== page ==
CHICAGO -- Like every other tech vendor, Red Hat Inc. wants to be seen as a cloud computing power. To that end,...
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it trotted out a DreamWorks exec to discuss how the studio used a Red Hat Linux-based cloud to produce what it calls the world's first stereoscopic, 3-D animation film this year.
That Red Hat cloud -- along with the latest 3-D authoring tools -- helped create Monsters vs. Aliens, an animated 3-D film and enhance scenes such as the collapse of San Francisco's Golden Gate Bridge, said Derek Chen, DreamWorks' head of Digital Operations, at the Red Hat Summit which took place Sept. 1-4.
Cloud computing was key in faster and more cost-effective production, enabling DreamWorks to build capacity for sustained demand vs. peak capacity, reducing compute requirements from 21,000 cores to 16,000 cores, he said. And cloud computing provided greater service elasticity than a server farm, subdividing a film sequence and sending it to 40 cores simultaneously, automating previously manual processes and cutting turnaround time from four hours to just minutes, he said.
"Server farms didn't fit," Chen said. "We needed to change the model and make compute services expand and contract automatically so we didn't waste resources."
Virtualization also helps, enabling DreamWorks to process and isolate each job, measure its consumption of computing resources and check its status, all of which helped to reduce deployment time, he said.
"Red Hat gets it. In kernel virtualization, virtualization management, the application orchestration and cloud abstraction layers, Red Hat get it," Chen said. "Red Hat is giving customers the opportunity to innovate [in different ways] and leverage them where it makes sense."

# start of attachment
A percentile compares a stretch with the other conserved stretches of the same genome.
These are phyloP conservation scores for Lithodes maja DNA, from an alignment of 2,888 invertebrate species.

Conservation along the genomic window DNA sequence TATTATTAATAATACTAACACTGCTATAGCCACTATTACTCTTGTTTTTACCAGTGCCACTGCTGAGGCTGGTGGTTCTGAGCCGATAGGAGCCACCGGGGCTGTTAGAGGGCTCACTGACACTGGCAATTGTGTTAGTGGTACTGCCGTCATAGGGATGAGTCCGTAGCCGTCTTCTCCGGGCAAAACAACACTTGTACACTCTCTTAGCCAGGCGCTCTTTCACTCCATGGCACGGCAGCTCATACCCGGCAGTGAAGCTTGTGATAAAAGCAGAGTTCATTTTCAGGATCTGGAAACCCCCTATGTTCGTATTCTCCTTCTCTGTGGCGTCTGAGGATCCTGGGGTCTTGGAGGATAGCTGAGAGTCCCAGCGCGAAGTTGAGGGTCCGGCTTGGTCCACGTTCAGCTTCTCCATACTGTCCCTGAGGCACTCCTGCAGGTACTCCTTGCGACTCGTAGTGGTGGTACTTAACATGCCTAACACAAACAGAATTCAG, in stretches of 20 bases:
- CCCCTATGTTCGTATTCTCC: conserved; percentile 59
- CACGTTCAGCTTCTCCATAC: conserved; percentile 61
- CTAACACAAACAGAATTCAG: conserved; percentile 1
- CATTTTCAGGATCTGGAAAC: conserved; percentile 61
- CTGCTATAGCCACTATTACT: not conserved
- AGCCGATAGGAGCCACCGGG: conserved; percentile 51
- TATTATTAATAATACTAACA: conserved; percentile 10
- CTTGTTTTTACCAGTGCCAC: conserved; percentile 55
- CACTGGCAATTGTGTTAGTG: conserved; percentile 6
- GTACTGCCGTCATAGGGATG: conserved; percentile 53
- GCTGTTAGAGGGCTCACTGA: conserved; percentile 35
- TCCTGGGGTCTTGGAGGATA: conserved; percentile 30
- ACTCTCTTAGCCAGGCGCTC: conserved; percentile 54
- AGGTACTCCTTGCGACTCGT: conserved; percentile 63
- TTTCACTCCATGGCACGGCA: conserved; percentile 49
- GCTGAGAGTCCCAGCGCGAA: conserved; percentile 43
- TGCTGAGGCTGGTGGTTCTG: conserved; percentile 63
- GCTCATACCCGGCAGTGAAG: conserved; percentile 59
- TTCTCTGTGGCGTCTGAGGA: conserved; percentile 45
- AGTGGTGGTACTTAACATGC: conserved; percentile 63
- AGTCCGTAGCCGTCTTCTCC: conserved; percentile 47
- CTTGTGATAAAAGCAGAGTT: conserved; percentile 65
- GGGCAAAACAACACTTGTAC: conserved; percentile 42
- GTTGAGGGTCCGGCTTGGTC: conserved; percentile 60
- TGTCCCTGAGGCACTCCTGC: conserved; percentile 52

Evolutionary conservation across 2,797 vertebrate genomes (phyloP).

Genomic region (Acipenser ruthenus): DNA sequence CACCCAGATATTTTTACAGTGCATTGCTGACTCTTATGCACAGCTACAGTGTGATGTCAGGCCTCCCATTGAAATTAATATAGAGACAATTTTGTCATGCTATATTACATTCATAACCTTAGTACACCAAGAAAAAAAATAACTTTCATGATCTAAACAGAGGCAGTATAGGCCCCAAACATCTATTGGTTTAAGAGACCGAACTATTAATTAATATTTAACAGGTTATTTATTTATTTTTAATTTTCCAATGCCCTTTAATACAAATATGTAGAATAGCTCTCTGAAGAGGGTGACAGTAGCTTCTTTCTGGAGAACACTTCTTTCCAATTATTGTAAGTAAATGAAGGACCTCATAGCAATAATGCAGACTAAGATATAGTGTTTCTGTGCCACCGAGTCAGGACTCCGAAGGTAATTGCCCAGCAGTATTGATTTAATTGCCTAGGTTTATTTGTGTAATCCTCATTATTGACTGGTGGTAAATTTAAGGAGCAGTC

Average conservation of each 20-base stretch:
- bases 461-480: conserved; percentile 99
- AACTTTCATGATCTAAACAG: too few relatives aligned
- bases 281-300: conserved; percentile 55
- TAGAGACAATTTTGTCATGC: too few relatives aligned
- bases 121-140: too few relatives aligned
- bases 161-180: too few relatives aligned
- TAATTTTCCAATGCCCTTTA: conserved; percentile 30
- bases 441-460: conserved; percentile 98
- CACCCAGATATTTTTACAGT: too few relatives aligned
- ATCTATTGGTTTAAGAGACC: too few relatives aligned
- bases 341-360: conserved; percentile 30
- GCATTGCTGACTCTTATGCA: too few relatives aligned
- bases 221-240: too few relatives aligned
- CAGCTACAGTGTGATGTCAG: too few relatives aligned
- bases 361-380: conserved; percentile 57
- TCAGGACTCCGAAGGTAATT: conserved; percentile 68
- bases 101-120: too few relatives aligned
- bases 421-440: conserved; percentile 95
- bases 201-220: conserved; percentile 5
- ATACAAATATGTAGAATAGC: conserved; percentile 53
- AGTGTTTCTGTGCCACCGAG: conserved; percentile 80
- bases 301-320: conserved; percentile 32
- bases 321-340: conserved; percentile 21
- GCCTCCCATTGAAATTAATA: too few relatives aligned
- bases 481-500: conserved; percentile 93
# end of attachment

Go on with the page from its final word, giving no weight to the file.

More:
Moving between private and public clouds
The DreamWorks scenario may be more glitzy than most, but at least some Red Hat Summit attendees could see practical applications beyond Hollywood.
Mike Roberts, a Red Hat Certified Engineer and technical trainer at Rackspace, an IT Web hosting company, said the operational and engineering capabilities Chen described were impressive. Even though all the effort was for movie special effects, DreamWorks' innovations represent big business in entertainment and will certainly trickle down to other applications, he said. The company also seems to have organized its servers tightly to the point of dialing up the compute power they need, he said.
"We don't have any cute movies, but our uptime beats anyone in our industry," Roberts added.
Michael Coté, an analyst with Seattle, Wash.-based Redmonk, said DreamWorks may be in a specialized industry but its challenges -- moving huge sets of data quickly -- are relevant to a large audience. Cloud computing helped DreamWorks repurpose compute nodes more quickly for specific jobs than grids [and, therefore, increased speed], but DreamWorks still had security issues and network bottlenecks over large distances, he said.
Where open source in general and Red Hat in particular are different from proprietary vendors is that they are "brave enough" to talk about their cloud initiatives while they are still in development, involving their customers and the open source community up front, in contrast to proprietary companies that can postpone announcements until products are ready to ship, he said.
Red Hat believes that open source application programming interfaces like the those it is developing will help make public and private clouds more interoperable, but "we'll have to wait and see if Red Hat delivers on its projects," Coté said. "If they can create a quality product for moving between public and private clouds, it would be a lot more affordable [than proprietary software] and would be an interesting business model. Red Hat is pointed in the right direction."
Pam Derringer is a contributor to SearchEnterpriseLinux.com.